Piracy, the pandemic’s odd unintended consequence

Jon Barrett Electronics Sourcing
Jon Barrett, Managing Editor, Electronics Sourcing

I follow a geopolitical commentator who regularly reminds me that naval firepower is a cornerstone of globalized manufacturing. A navy’s ability to police the seasdepends on its size, ship classes, reach, firepower, technology and more, with nations including the USA, UK and France heading the blue-water navy pack.

This maritime force matters because shipping is the obvious solution to sidestepping geographical barriers to trade such as mountains, lakes, deserts, borders etc. However, maritime transport comes with risks, including piracy. My image of a pirate is Jack Sparrow searching for gold. Today’s pirates are different and their treasure is oil and goods.

Having worked at sea, I find it astounding people can board a container vessel or tanker moving at speed in open water. Clearly with the right equipment, training and motivation they can. Hence the deterrence role of blue-water navies.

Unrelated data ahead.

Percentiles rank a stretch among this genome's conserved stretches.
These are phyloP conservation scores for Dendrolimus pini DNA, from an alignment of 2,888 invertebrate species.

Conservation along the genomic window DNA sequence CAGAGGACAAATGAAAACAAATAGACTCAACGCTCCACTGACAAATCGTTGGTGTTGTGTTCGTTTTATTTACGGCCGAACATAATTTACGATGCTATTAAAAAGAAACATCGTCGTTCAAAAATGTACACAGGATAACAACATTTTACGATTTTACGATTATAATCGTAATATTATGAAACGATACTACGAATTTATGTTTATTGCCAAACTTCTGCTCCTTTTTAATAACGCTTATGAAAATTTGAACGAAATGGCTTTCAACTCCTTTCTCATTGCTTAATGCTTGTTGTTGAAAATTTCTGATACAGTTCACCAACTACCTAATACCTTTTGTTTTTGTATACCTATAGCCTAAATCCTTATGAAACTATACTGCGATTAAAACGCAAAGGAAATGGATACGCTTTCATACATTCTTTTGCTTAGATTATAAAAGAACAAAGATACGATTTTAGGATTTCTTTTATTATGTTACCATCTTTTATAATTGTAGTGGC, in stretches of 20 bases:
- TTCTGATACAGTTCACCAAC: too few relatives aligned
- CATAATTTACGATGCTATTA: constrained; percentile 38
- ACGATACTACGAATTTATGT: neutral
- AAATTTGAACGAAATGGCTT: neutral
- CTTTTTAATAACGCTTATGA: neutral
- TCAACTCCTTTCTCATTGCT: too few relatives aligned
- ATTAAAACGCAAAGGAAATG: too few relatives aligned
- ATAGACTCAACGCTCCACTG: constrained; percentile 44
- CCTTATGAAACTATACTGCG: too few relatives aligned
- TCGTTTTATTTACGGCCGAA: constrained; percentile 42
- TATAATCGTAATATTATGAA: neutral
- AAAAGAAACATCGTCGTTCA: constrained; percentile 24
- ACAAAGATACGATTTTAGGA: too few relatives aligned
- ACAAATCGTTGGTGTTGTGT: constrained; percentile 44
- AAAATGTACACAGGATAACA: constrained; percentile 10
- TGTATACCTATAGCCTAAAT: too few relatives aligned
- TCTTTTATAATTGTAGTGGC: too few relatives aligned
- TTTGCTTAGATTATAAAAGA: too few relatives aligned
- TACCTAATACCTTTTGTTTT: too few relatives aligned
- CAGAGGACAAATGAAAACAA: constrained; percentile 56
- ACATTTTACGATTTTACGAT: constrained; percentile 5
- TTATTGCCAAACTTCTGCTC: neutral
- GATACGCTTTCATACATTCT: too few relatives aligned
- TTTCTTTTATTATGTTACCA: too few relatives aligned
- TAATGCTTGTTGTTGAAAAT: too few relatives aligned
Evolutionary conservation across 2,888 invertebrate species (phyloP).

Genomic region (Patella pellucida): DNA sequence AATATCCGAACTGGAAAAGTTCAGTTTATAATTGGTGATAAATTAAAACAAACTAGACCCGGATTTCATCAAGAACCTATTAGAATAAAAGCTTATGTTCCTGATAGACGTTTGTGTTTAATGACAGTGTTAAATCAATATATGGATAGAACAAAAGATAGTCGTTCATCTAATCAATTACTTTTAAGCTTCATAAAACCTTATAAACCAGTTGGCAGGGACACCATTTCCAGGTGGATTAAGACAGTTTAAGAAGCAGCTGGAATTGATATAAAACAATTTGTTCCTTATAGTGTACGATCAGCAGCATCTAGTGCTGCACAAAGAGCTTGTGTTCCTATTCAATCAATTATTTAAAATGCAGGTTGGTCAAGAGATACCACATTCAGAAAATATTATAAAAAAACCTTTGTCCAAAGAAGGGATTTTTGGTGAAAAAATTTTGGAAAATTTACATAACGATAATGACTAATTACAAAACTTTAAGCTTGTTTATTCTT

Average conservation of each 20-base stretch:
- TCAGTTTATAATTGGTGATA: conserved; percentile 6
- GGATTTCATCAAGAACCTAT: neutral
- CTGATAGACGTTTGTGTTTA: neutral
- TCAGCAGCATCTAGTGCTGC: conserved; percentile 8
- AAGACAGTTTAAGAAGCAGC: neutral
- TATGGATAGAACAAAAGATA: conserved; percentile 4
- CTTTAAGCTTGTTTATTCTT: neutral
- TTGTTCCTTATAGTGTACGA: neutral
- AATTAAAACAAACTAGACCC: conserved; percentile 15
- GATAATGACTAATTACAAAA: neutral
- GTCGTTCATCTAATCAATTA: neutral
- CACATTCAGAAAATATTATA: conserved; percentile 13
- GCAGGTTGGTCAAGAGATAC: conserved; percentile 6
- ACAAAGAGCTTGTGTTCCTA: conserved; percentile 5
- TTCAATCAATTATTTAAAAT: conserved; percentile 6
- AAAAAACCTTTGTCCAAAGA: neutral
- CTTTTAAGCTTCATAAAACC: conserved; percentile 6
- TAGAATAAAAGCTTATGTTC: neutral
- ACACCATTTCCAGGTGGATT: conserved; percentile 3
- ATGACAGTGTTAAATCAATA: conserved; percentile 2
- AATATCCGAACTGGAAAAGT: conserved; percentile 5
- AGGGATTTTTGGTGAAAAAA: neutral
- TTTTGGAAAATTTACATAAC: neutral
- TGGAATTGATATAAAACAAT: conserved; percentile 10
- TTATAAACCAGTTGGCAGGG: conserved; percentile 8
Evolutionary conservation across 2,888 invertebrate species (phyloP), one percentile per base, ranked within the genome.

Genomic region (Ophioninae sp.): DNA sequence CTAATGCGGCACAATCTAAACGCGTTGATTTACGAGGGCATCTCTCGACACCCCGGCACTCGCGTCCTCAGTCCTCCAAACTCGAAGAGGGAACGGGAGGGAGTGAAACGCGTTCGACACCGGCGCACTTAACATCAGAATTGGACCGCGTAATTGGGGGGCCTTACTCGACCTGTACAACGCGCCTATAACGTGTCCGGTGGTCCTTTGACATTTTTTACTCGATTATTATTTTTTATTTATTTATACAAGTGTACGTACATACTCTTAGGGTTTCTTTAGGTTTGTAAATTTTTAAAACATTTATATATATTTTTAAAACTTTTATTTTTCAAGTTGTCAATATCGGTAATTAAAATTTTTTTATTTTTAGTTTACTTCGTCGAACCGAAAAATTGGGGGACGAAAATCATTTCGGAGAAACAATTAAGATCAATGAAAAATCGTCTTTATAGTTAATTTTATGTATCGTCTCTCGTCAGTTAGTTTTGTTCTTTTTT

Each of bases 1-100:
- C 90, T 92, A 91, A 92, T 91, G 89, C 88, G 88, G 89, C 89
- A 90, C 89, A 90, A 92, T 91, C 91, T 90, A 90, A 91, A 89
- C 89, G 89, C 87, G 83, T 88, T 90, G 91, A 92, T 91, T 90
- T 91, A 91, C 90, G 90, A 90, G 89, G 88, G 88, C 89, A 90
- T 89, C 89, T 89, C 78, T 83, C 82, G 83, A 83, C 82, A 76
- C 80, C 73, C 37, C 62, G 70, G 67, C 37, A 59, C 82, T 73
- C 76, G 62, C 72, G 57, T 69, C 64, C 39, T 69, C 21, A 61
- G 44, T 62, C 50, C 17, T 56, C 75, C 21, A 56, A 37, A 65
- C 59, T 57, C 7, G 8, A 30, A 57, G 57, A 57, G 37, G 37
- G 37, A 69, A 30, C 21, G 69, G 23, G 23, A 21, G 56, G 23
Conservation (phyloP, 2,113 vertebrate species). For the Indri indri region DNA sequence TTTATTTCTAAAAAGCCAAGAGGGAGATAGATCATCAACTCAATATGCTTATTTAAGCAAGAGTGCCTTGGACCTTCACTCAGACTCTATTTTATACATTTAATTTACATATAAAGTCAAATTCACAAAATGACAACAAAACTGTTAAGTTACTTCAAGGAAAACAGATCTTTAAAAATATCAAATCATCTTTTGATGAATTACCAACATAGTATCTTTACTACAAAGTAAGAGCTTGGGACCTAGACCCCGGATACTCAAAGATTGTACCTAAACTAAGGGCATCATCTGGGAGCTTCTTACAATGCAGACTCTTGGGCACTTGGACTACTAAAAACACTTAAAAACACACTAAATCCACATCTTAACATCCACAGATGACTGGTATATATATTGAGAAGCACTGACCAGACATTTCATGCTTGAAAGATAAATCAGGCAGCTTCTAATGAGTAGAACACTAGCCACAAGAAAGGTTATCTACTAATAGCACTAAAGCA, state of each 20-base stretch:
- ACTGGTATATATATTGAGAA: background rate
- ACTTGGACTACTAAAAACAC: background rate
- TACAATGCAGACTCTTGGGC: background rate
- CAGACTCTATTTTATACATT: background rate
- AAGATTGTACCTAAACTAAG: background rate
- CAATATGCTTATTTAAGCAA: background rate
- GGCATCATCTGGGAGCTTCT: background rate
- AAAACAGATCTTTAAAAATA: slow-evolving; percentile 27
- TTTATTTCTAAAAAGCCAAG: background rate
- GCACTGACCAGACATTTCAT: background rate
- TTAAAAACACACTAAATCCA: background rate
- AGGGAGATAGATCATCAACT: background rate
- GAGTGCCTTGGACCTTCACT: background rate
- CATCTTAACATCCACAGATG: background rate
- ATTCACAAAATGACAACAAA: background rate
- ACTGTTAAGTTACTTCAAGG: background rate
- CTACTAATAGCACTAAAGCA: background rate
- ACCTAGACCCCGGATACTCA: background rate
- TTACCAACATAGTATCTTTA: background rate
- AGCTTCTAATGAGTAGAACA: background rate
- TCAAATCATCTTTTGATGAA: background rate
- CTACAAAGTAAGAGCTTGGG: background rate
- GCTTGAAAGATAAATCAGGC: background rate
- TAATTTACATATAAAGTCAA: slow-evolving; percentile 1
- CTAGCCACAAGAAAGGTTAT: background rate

Why am I even mentioning this? Well, with the pandemic revealing the fragility of long globalized supply chains, nations have started investing in reshoring, nearshoring and friend shoring. So, if globalized trade has peaked, where is the financial incentive to increase funding for future naval deterrents?

Then I switched on the television to see reports of attacks on container ships in the Red Sea, sinking of pirate vessels and satellite images of ships rerouting around the tip of Africa, extending a 26-day journey by 10-days. Following this, companies started reporting delivery delays and price increases.

Next time you place an order, spare a thought for the sailors working hard to ensure your goods arrive on time.